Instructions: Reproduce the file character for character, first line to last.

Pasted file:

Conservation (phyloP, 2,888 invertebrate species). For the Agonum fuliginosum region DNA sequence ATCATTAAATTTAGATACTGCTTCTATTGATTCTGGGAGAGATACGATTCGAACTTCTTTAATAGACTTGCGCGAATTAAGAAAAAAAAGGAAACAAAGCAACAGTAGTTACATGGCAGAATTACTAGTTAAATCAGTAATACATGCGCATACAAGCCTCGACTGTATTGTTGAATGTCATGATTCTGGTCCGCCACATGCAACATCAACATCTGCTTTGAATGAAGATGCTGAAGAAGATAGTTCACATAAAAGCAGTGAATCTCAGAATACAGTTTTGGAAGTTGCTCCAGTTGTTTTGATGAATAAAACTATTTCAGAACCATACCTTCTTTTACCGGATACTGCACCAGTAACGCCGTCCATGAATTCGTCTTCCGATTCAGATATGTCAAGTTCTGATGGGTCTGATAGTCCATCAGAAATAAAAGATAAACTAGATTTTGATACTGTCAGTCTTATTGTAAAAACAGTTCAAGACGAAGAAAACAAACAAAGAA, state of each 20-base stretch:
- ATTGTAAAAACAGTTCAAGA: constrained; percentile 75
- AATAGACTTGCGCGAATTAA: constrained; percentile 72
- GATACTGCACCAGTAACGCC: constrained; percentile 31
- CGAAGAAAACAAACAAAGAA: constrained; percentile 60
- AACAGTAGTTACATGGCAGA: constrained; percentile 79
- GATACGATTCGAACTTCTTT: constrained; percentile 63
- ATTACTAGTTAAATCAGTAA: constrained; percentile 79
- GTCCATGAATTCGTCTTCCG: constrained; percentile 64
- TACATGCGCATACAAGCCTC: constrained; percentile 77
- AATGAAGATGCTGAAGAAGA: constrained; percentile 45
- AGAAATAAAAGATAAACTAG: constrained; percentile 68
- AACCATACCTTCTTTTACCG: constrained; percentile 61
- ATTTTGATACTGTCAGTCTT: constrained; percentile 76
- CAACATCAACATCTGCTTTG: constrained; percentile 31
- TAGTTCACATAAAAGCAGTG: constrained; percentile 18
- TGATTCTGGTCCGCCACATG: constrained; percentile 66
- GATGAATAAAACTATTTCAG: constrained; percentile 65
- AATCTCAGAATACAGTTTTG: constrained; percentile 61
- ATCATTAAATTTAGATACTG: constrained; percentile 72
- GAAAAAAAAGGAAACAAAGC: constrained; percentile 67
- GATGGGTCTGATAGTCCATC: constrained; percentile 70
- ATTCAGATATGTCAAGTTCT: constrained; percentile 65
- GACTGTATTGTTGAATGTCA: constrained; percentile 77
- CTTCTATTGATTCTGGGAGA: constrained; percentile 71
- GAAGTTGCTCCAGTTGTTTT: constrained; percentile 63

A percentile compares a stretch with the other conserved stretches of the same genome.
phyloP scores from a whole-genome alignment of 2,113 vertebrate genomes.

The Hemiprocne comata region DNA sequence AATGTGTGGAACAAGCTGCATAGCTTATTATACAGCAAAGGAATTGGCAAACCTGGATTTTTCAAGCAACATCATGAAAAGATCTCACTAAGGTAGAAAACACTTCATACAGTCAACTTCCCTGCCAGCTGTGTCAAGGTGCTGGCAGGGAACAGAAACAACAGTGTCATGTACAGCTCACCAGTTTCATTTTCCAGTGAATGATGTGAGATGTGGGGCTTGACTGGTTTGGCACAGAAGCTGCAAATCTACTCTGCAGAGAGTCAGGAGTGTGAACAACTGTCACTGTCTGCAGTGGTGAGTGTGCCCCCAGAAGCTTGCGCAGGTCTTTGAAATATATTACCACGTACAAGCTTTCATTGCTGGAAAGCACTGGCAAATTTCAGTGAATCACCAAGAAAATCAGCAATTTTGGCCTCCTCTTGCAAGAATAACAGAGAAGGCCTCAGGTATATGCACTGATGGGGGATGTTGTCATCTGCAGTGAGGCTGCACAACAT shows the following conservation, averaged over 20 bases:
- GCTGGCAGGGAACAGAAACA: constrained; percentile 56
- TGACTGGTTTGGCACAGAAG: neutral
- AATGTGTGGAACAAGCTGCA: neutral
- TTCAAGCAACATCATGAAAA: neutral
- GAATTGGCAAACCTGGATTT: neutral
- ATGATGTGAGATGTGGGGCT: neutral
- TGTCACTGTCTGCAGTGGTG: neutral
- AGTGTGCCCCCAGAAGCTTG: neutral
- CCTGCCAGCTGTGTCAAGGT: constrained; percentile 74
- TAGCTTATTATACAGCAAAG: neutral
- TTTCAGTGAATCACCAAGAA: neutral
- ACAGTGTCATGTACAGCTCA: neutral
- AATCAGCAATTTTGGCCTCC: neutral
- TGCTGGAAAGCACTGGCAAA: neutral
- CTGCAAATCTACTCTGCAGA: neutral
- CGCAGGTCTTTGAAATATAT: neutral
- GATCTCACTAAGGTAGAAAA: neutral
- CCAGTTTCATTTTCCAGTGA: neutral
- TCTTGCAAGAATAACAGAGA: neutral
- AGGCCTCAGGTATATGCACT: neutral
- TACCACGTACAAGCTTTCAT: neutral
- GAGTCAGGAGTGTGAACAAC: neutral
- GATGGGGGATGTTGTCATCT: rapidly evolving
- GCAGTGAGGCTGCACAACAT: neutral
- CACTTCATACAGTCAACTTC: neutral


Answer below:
Conservation (phyloP, 2,888 invertebrate species). For the Agonum fuliginosum region DNA sequence ATCATTAAATTTAGATACTGCTTCTATTGATTCTGGGAGAGATACGATTCGAACTTCTTTAATAGACTTGCGCGAATTAAGAAAAAAAAGGAAACAAAGCAACAGTAGTTACATGGCAGAATTACTAGTTAAATCAGTAATACATGCGCATACAAGCCTCGACTGTATTGTTGAATGTCATGATTCTGGTCCGCCACATGCAACATCAACATCTGCTTTGAATGAAGATGCTGAAGAAGATAGTTCACATAAAAGCAGTGAATCTCAGAATACAGTTTTGGAAGTTGCTCCAGTTGTTTTGATGAATAAAACTATTTCAGAACCATACCTTCTTTTACCGGATACTGCACCAGTAACGCCGTCCATGAATTCGTCTTCCGATTCAGATATGTCAAGTTCTGATGGGTCTGATAGTCCATCAGAAATAAAAGATAAACTAGATTTTGATACTGTCAGTCTTATTGTAAAAACAGTTCAAGACGAAGAAAACAAACAAAGAA, state of each 20-base stretch:
- ATTGTAAAAACAGTTCAAGA: constrained; percentile 75
- AATAGACTTGCGCGAATTAA: constrained; percentile 72
- GATACTGCACCAGTAACGCC: constrained; percentile 31
- CGAAGAAAACAAACAAAGAA: constrained; percentile 60
- AACAGTAGTTACATGGCAGA: constrained; percentile 79
- GATACGATTCGAACTTCTTT: constrained; percentile 63
- ATTACTAGTTAAATCAGTAA: constrained; percentile 79
- GTCCATGAATTCGTCTTCCG: constrained; percentile 64
- TACATGCGCATACAAGCCTC: constrained; percentile 77
- AATGAAGATGCTGAAGAAGA: constrained; percentile 45
- AGAAATAAAAGATAAACTAG: constrained; percentile 68
- AACCATACCTTCTTTTACCG: constrained; percentile 61
- ATTTTGATACTGTCAGTCTT: constrained; percentile 76
- CAACATCAACATCTGCTTTG: constrained; percentile 31
- TAGTTCACATAAAAGCAGTG: constrained; percentile 18
- TGATTCTGGTCCGCCACATG: constrained; percentile 66
- GATGAATAAAACTATTTCAG: constrained; percentile 65
- AATCTCAGAATACAGTTTTG: constrained; percentile 61
- ATCATTAAATTTAGATACTG: constrained; percentile 72
- GAAAAAAAAGGAAACAAAGC: constrained; percentile 67
- GATGGGTCTGATAGTCCATC: constrained; percentile 70
- ATTCAGATATGTCAAGTTCT: constrained; percentile 65
- GACTGTATTGTTGAATGTCA: constrained; percentile 77
- CTTCTATTGATTCTGGGAGA: constrained; percentile 71
- GAAGTTGCTCCAGTTGTTTT: constrained; percentile 63

A percentile compares a stretch with the other conserved stretches of the same genome.
phyloP scores from a whole-genome alignment of 2,113 vertebrate genomes.

The Hemiprocne comata region DNA sequence AATGTGTGGAACAAGCTGCATAGCTTATTATACAGCAAAGGAATTGGCAAACCTGGATTTTTCAAGCAACATCATGAAAAGATCTCACTAAGGTAGAAAACACTTCATACAGTCAACTTCCCTGCCAGCTGTGTCAAGGTGCTGGCAGGGAACAGAAACAACAGTGTCATGTACAGCTCACCAGTTTCATTTTCCAGTGAATGATGTGAGATGTGGGGCTTGACTGGTTTGGCACAGAAGCTGCAAATCTACTCTGCAGAGAGTCAGGAGTGTGAACAACTGTCACTGTCTGCAGTGGTGAGTGTGCCCCCAGAAGCTTGCGCAGGTCTTTGAAATATATTACCACGTACAAGCTTTCATTGCTGGAAAGCACTGGCAAATTTCAGTGAATCACCAAGAAAATCAGCAATTTTGGCCTCCTCTTGCAAGAATAACAGAGAAGGCCTCAGGTATATGCACTGATGGGGGATGTTGTCATCTGCAGTGAGGCTGCACAACAT shows the following conservation, averaged over 20 bases:
- GCTGGCAGGGAACAGAAACA: constrained; percentile 56
- TGACTGGTTTGGCACAGAAG: neutral
- AATGTGTGGAACAAGCTGCA: neutral
- TTCAAGCAACATCATGAAAA: neutral
- GAATTGGCAAACCTGGATTT: neutral
- ATGATGTGAGATGTGGGGCT: neutral
- TGTCACTGTCTGCAGTGGTG: neutral
- AGTGTGCCCCCAGAAGCTTG: neutral
- CCTGCCAGCTGTGTCAAGGT: constrained; percentile 74
- TAGCTTATTATACAGCAAAG: neutral
- TTTCAGTGAATCACCAAGAA: neutral
- ACAGTGTCATGTACAGCTCA: neutral
- AATCAGCAATTTTGGCCTCC: neutral
- TGCTGGAAAGCACTGGCAAA: neutral
- CTGCAAATCTACTCTGCAGA: neutral
- CGCAGGTCTTTGAAATATAT: neutral
- GATCTCACTAAGGTAGAAAA: neutral
- CCAGTTTCATTTTCCAGTGA: neutral
- TCTTGCAAGAATAACAGAGA: neutral
- AGGCCTCAGGTATATGCACT: neutral
- TACCACGTACAAGCTTTCAT: neutral
- GAGTCAGGAGTGTGAACAAC: neutral
- GATGGGGGATGTTGTCATCT: rapidly evolving
- GCAGTGAGGCTGCACAACAT: neutral
- CACTTCATACAGTCAACTTC: neutral